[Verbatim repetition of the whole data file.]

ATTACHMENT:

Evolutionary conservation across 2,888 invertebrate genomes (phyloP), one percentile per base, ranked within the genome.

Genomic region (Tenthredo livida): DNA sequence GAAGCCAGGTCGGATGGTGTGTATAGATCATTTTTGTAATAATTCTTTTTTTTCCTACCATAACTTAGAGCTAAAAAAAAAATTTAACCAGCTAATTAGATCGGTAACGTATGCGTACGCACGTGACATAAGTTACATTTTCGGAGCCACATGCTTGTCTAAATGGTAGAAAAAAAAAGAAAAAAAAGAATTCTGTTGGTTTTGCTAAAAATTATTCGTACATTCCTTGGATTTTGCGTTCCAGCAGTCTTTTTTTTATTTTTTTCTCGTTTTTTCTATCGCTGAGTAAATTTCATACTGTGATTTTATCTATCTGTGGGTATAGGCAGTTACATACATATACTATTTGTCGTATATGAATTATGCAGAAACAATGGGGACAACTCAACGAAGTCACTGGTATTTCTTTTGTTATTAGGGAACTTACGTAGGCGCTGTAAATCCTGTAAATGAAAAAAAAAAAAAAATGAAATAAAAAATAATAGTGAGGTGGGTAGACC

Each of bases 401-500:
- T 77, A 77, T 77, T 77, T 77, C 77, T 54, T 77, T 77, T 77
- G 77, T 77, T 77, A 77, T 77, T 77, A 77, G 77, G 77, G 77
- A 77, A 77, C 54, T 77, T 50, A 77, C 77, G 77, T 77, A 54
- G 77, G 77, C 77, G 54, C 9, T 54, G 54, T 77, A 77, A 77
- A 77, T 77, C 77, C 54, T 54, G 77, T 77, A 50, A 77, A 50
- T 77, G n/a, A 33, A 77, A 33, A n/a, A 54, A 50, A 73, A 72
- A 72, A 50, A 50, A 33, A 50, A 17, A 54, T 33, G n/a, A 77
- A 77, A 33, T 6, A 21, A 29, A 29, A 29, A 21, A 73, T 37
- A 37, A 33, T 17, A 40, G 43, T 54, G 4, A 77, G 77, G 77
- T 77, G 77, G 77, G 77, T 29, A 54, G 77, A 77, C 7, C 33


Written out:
Evolutionary conservation across 2,888 invertebrate genomes (phyloP), one percentile per base, ranked within the genome.

Genomic region (Tenthredo livida): DNA sequence GAAGCCAGGTCGGATGGTGTGTATAGATCATTTTTGTAATAATTCTTTTTTTTCCTACCATAACTTAGAGCTAAAAAAAAAATTTAACCAGCTAATTAGATCGGTAACGTATGCGTACGCACGTGACATAAGTTACATTTTCGGAGCCACATGCTTGTCTAAATGGTAGAAAAAAAAAGAAAAAAAAGAATTCTGTTGGTTTTGCTAAAAATTATTCGTACATTCCTTGGATTTTGCGTTCCAGCAGTCTTTTTTTTATTTTTTTCTCGTTTTTTCTATCGCTGAGTAAATTTCATACTGTGATTTTATCTATCTGTGGGTATAGGCAGTTACATACATATACTATTTGTCGTATATGAATTATGCAGAAACAATGGGGACAACTCAACGAAGTCACTGGTATTTCTTTTGTTATTAGGGAACTTACGTAGGCGCTGTAAATCCTGTAAATGAAAAAAAAAAAAAAATGAAATAAAAAATAATAGTGAGGTGGGTAGACC

Each of bases 401-500:
- T 77, A 77, T 77, T 77, T 77, C 77, T 54, T 77, T 77, T 77
- G 77, T 77, T 77, A 77, T 77, T 77, A 77, G 77, G 77, G 77
- A 77, A 77, C 54, T 77, T 50, A 77, C 77, G 77, T 77, A 54
- G 77, G 77, C 77, G 54, C 9, T 54, G 54, T 77, A 77, A 77
- A 77, T 77, C 77, C 54, T 54, G 77, T 77, A 50, A 77, A 50
- T 77, G n/a, A 33, A 77, A 33, A n/a, A 54, A 50, A 73, A 72
- A 72, A 50, A 50, A 33, A 50, A 17, A 54, T 33, G n/a, A 77
- A 77, A 33, T 6, A 21, A 29, A 29, A 29, A 21, A 73, T 37
- A 37, A 33, T 17, A 40, G 43, T 54, G 4, A 77, G 77, G 77
- T 77, G 77, G 77, G 77, T 29, A 54, G 77, A 77, C 7, C 33